Every full-moon retreat, Bodhinatha encourages the monks with a taste for wandering to go on an outing. Kauai is such a beautiful island and Gurudeva taught us to enjoy life and nature.
This retreat our troupe went to Anini beach, a paradisiac haven with a mirror-like ocean area protected by corals, with azure water and golden brown sand. On the way, they stopped to visit a new Buddhist shrine on the island. It is a small but beautiful spot with a tangible devonic presence. Tibetan Buddhism is so close to Hinduism.
A beautiful murti of Tara, Buddhist Goddess of compassion, was at the center of the shrine.
Our monks rolled the prayer wheels, offering Sanskrit mantras to be carried by the wind. Potriyan Sivanathan had a great time.
In a nearby house, someone heard us. A Lama appeared at the door to greet the monks. It was Venerable Lama Karma Rinchen, one of the Lamas who fled Tibet in the 1950s. He is the senior-most Tibetan Buddhist monk in Hawaii.
Lama Karma Rinchen was born in 1931 in Eastern Tibet. At the age of eleven he entered Palpung monastery to study basic meditation, Buddhist doctrine and astrology. At sixteen he entered the three year, three month retreat, practicing the Six Yogas of Naropa. At nineteen, he moved to Tsurphu monastery. At Tsurphu, Lama Rinchen pursued another year of intensive meditation and study, which was then followed by a period of learning in logic and debate at the Gelugpa monastery of Drepung.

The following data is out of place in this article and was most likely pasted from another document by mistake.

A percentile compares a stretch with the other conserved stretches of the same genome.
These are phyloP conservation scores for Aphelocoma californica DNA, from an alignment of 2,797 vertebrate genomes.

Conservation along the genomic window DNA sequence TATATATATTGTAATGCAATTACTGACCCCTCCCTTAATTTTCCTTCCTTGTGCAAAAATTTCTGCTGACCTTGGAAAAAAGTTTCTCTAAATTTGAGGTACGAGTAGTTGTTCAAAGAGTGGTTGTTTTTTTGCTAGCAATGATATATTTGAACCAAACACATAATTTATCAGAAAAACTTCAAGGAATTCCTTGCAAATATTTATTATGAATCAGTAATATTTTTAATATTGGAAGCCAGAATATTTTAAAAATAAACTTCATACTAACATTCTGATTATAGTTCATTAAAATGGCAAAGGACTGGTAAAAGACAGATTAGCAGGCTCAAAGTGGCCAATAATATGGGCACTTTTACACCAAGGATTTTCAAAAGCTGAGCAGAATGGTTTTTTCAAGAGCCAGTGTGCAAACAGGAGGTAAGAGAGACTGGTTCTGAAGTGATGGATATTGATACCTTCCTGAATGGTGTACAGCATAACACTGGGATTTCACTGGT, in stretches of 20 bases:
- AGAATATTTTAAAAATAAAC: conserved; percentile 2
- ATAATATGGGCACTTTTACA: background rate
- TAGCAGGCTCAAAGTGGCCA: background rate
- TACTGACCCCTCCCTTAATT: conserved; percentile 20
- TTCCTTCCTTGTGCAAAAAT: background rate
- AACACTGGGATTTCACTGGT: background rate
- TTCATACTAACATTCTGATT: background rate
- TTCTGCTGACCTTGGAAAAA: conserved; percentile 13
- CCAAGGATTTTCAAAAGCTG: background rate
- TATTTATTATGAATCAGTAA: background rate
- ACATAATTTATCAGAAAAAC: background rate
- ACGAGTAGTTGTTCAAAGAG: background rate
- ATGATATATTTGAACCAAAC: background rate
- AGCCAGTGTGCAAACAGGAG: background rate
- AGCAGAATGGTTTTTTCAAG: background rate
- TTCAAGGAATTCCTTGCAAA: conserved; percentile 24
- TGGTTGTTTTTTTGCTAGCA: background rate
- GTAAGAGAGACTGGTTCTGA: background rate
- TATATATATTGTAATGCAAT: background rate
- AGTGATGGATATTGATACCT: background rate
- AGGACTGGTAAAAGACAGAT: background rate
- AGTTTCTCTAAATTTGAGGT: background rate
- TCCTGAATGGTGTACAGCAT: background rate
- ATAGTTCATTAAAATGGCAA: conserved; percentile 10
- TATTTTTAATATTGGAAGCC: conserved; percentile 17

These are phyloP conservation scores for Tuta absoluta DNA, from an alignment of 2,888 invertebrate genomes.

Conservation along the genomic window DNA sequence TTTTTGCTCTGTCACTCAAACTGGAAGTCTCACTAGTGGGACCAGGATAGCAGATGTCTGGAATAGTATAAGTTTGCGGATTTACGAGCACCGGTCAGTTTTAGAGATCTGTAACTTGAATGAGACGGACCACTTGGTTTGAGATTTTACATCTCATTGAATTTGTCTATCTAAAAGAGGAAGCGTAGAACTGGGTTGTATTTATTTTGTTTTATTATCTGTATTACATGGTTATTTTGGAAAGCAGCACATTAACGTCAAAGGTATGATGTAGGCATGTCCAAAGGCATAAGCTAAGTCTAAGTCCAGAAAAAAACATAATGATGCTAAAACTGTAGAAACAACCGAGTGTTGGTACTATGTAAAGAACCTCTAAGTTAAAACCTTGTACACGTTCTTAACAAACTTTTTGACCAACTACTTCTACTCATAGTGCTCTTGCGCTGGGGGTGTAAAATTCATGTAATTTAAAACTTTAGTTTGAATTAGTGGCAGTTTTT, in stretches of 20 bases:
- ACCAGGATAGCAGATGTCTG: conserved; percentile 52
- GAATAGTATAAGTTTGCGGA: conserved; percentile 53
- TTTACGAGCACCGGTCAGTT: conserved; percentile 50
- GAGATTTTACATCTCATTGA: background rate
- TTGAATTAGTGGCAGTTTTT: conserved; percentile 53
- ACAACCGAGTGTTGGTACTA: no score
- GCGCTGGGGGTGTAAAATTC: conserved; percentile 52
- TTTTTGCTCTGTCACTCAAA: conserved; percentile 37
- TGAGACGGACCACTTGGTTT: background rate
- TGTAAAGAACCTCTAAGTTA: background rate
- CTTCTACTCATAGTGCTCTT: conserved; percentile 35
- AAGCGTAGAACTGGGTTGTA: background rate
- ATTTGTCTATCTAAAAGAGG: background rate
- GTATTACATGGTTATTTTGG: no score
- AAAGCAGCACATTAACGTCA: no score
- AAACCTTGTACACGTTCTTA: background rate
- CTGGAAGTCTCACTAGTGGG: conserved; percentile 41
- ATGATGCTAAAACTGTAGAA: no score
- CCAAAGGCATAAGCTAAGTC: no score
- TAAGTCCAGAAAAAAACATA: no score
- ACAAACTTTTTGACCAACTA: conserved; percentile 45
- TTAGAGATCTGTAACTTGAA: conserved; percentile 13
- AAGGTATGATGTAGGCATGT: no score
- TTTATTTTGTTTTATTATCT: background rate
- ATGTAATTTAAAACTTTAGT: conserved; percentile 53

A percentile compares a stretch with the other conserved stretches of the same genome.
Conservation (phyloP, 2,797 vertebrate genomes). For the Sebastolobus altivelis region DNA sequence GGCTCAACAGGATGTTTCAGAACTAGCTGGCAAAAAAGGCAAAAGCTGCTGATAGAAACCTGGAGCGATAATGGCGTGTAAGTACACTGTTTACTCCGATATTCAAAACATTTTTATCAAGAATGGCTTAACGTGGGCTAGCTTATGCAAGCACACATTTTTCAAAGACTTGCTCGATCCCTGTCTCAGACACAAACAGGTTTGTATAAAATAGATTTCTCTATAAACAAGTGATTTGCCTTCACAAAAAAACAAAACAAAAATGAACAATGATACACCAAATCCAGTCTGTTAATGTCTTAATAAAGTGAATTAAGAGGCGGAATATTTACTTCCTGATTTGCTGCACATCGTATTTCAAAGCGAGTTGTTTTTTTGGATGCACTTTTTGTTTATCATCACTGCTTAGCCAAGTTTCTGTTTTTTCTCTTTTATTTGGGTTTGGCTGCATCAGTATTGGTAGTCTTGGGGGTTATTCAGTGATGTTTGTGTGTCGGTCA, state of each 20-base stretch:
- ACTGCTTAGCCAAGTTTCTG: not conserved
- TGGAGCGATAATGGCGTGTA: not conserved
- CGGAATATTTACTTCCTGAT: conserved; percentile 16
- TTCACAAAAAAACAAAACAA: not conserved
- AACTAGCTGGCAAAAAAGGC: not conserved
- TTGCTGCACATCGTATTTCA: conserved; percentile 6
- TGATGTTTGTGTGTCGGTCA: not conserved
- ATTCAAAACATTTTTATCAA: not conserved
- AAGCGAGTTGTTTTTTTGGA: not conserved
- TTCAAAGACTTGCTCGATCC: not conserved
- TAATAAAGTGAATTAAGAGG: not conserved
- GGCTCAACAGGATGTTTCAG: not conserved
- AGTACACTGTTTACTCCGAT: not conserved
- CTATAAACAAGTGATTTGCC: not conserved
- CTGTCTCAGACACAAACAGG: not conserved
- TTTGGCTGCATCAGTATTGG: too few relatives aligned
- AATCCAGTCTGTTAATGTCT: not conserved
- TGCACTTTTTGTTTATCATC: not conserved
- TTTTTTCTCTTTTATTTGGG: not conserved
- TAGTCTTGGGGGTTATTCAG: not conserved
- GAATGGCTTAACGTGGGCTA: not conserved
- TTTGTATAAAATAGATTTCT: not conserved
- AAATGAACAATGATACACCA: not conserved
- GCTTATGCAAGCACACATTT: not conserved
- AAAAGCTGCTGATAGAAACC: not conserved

In 1959 he fled Tibet, traveling to Sonada monastery in Darjeeling, India where he studied with Kalu Rinpoche. In 1961-64 Lama went to Dharamsala where he was one of two representatives for Eastern Tibet in the government-in-exile of His Holiness, The Dalai Lama. He then returned to Sonada to help with the contstruction of the stupa and monastery there.
When this project was finished, Kalu Rinpoche assigned Lama Rinchen to become the Resident Lama of the Hawai`i Dharma Centers. Lama Rinchen arrived in HawaiÔi in 1977.
No Responses to “Visit To Buddhist Center on Kauai”
"Stand strong for Saivism." The nature of life for Saivites is to turn work into worship, to turn the secular into the sacred. Each day give a little extra warmth, humanness and upliftment to others. Every day is a holy day, all day long. We want to follow our religion even in our dreams. If we help someone, we're worshiping. Wherever we are, that's a place of worship. "To the Saivite Hindu all of life is sacred. All of life is religion."